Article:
Advisors · Startups

What is the best way to include an advisor in the capital of a startup?

Anton Yakovlev Founder of four successful businesses on two continents who can help you do the same

October 18th, 2015

Plainmark needs to include a couple of advisors. What are the best practices to give them their shares? A stock option? Common stock? Some other way? 
You’re ready to turn your idea into a business. But how do you protect it from competitors and copycats? In this course, an experienced patent attorney explains the different types of legal protections to help you determine which is best for your business.

Peter Kestenbaum Advisor, Investor, Mentor to Emerging firms

October 18th, 2015

Stock vested over a period of time is the legacy approach..  A half to one percent has been traditional.
If the advisor has a very specific role.. Say you have a software package applicable to wall street and he is a retired svp for Citibank you should tie a success fee to performance.     Upon the advisor helping you secure an order exceeding x from one of the following named firms he is entitled to.....
Other approaches used has been allowing advisors to invoice you but payable only upon certain milestone schedules such as an institutional investment or revenue.  Just a token such as a maxof 2% of any investment over 250k.  A method to save cash that I once used was allowing my invoice for services to be credited into the founders original convertible note.  No cash out of his pocket, upside for me, and accelerated vesting of sorts.

In all these the key is to have the advisor invested in the success of the firm on one side and the ability of the founder to separate if it makes sense

Hope that helps

Peter Johnston Businesses are composed of pixels, bytes & atoms. All 3 change constantly. I make that change +ve.

October 21st, 2015

It is very tempting to give away equity. WHen you have a startup it seems like worthless paper - after all 10% of a company worth a few thousand dollars is a lot less money than paying them - right?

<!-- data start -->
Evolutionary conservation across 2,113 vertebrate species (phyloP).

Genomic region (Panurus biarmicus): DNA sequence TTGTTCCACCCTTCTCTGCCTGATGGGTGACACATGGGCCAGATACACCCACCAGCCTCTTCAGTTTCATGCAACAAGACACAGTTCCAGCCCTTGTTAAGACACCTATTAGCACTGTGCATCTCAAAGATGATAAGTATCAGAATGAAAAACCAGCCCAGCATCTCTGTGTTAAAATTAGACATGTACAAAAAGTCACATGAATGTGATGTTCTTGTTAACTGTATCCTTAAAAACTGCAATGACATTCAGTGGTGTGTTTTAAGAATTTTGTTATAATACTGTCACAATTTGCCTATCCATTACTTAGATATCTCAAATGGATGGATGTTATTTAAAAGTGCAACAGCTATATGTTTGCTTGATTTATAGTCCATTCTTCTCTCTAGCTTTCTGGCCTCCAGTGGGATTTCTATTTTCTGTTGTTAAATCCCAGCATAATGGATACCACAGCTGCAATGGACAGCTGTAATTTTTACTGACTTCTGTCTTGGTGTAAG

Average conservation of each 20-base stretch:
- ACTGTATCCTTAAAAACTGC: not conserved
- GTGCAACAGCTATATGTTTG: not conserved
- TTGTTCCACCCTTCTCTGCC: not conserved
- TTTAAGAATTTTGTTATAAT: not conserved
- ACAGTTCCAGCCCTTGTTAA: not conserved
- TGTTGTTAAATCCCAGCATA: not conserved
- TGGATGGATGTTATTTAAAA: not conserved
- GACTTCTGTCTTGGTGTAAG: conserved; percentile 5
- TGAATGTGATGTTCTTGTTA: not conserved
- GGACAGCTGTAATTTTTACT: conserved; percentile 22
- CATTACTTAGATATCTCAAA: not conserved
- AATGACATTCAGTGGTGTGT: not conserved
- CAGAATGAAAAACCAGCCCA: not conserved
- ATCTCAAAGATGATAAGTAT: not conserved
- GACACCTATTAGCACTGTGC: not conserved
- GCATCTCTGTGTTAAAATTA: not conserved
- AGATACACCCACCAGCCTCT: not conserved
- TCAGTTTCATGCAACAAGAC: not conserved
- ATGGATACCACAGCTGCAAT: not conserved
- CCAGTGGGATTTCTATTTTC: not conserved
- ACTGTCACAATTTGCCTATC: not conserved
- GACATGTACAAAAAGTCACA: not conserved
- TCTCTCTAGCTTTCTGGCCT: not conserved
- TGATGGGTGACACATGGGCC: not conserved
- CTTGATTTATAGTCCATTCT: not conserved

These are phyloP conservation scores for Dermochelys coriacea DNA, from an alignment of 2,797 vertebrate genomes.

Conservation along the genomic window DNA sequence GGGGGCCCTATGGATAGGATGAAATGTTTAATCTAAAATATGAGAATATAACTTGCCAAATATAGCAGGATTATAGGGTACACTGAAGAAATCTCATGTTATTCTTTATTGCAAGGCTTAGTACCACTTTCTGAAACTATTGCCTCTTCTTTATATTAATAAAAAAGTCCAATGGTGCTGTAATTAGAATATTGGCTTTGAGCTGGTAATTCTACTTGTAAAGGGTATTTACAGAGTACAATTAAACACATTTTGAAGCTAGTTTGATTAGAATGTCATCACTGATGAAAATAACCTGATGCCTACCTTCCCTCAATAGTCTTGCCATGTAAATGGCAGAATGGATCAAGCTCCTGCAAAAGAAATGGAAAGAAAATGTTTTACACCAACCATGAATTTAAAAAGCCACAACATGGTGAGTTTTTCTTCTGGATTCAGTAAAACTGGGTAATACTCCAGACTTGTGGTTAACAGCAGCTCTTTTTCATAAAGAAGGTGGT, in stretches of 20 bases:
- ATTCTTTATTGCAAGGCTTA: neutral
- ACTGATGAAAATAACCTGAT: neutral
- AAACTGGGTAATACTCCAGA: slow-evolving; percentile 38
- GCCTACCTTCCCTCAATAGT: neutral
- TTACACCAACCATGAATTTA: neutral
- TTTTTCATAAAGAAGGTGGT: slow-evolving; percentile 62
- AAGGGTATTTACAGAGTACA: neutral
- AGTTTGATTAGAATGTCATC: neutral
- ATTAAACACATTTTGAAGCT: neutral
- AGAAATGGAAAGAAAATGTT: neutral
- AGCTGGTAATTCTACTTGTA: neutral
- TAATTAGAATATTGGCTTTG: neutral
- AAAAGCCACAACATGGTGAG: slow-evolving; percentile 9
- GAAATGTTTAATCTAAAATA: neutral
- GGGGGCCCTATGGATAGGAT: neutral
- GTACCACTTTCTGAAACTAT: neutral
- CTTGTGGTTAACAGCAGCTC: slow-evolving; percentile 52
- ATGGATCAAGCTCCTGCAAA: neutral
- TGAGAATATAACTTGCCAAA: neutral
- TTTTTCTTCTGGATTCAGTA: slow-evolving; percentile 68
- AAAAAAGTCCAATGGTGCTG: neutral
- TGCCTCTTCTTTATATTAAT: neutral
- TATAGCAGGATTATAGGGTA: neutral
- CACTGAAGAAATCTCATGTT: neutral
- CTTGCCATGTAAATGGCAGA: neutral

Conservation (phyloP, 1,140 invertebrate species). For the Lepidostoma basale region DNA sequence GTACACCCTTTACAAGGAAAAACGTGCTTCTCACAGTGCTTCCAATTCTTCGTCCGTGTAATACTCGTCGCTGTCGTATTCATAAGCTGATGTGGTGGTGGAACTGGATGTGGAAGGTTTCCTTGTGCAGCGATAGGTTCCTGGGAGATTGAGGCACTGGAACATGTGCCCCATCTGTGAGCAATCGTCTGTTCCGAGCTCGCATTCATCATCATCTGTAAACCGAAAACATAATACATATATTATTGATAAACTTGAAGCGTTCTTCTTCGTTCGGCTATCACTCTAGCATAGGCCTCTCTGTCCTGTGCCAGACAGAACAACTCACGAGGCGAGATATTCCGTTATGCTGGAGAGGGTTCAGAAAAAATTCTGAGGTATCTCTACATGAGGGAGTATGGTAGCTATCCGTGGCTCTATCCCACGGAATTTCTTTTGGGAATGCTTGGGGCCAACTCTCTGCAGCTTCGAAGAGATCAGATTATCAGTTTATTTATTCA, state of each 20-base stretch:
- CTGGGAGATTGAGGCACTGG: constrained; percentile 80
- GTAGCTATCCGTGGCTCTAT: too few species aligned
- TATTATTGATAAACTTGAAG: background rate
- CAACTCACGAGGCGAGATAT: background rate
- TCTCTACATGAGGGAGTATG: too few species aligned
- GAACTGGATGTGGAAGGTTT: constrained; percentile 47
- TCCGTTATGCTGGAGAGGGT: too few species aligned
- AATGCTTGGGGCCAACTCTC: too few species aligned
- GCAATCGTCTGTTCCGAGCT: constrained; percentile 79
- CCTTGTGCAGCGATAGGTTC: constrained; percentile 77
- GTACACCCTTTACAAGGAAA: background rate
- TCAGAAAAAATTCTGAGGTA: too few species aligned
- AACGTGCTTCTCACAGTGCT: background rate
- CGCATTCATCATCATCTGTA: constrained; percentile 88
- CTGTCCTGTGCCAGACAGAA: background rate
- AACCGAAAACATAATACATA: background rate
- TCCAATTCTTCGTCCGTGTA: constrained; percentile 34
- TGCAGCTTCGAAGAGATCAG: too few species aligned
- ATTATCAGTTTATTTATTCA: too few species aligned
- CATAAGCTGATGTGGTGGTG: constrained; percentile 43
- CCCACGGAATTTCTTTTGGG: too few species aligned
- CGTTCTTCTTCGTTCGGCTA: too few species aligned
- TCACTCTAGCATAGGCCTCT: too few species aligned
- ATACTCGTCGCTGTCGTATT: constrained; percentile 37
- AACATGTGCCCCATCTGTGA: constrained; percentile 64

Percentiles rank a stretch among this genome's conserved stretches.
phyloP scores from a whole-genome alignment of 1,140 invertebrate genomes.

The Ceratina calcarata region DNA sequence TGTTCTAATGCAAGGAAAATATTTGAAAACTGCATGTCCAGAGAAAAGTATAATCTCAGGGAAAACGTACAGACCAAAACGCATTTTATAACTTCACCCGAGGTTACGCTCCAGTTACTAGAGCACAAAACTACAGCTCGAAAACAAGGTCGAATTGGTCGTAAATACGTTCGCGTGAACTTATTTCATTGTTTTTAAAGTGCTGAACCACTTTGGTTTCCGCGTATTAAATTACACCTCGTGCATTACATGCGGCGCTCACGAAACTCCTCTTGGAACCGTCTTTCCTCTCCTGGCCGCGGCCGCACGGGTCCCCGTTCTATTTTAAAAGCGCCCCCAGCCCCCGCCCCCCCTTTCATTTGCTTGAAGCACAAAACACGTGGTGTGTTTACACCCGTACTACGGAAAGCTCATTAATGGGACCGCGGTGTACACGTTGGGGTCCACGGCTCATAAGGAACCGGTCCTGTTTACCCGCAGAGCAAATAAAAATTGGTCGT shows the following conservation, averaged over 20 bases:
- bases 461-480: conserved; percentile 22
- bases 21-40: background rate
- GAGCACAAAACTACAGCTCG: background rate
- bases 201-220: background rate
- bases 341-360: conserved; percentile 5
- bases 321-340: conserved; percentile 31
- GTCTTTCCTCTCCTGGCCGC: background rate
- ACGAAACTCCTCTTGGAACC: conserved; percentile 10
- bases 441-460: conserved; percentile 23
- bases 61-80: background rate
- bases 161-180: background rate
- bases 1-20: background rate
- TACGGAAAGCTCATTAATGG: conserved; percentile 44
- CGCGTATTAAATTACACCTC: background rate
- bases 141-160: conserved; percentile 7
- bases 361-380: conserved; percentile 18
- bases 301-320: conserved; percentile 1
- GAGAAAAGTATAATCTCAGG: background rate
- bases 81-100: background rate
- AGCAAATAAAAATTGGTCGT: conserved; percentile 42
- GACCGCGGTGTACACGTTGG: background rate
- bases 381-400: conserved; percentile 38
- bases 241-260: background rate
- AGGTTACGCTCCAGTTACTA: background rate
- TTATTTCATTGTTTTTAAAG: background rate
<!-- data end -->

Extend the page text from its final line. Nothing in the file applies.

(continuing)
But think of your unicorn. 10% of a billion dollars is 100 million. Is their advice worth that. Because you are tied to that valuation for ever.

Be more pragmatic. Think about what motivates them. For some it will be money, for more it will be about helping people, making a difference - or perhaps they are just engaged in the problem being solved.

I see it like a present. Stock options are like the gift voucher - little thought behind it and it takes a lot of money, but isn't seen as having that much value. Put some thought into the present and you'll get more engagement, more perceived value and a real shared sense of purpose.

Brett Fox Respected, Results-Oriented CEO, Entrepreneur, Author, and Coach

October 18th, 2015

Advisors should be given stock options vesting over a four or five year time period with no cliff.  In other words advisors should vest 1/48th or 1/60th of their options every month.

This is pretty standard, and this is what I have previously done.

Steven Rahseparian Founder & Chief Executive Officer at Secured Universe

October 18th, 2015

0.10% - 1.00% common stock grant vesting over 24 months.  

Advisor with no on-going duties = 0.10%

Advisor making valuable intros/connector, very active and one of your evangelist = 0.50%

Advisor that is actively helping the company on a weekly basis, helping you fundraise, bring in sales, etc = 1.0

Thomas Kaled Business Development Consultant @ thomas.kaled@gmail.com

October 18th, 2015

Are the advisors willing to accept stock? What advisors are needed? Are you asking about board members or business advisors? Do you have a Stock Option plan that creates the Class of Stock necessary for non employees and what will the exercise price be?

These are just some questions to answer before making a decision. Typically a stock option plan creates qualified and non-qualified classes. Qualified is typically granted to employees, has a holding period (option period), is treated differently by the IRS and if not public a buy-back clause. Non-qualified is for non-employees and has less (typically no) restrictions about holding etc. 

Susannah Kirksey Marketing, PR and Business Development Executive, Executive Coach and EMDR-Trained Psychotherapist

October 18th, 2015

Done it many years! A mix of equity and cash optimally, an advisor who brings to the table for start-ups their time, network and expertise across major business functions from BD, Investor Funding, Software Development, Operations to Marketing/PR.

Vesting is important, but alas, if you've done it, not many start-ups and options/stock ever make it to vesting! Short-term vesting or stock, but the details are not as important as the broad split b/w equity and cash compensation.

Andrew Lockley

October 19th, 2015

Depends on stage of development. If the firm is established, vesting is appropriate. Otherwise, almost all the risk, and most of the work, is up front.

Adam Walker

October 20th, 2015

CUT THE NOISE, please use the Founder-Advisor-Standard-Template, this'll sort you out: http://fi.co/contents/fast

Gab

October 18th, 2015

Stock options with vesting, without a doubt.

Don Kingsborough VP Global Retail , BD and Corporate Development

October 18th, 2015

You should give me stock options with a 4 year vest.  If they are going to be more than just advisors you may have to pay them a daily fee.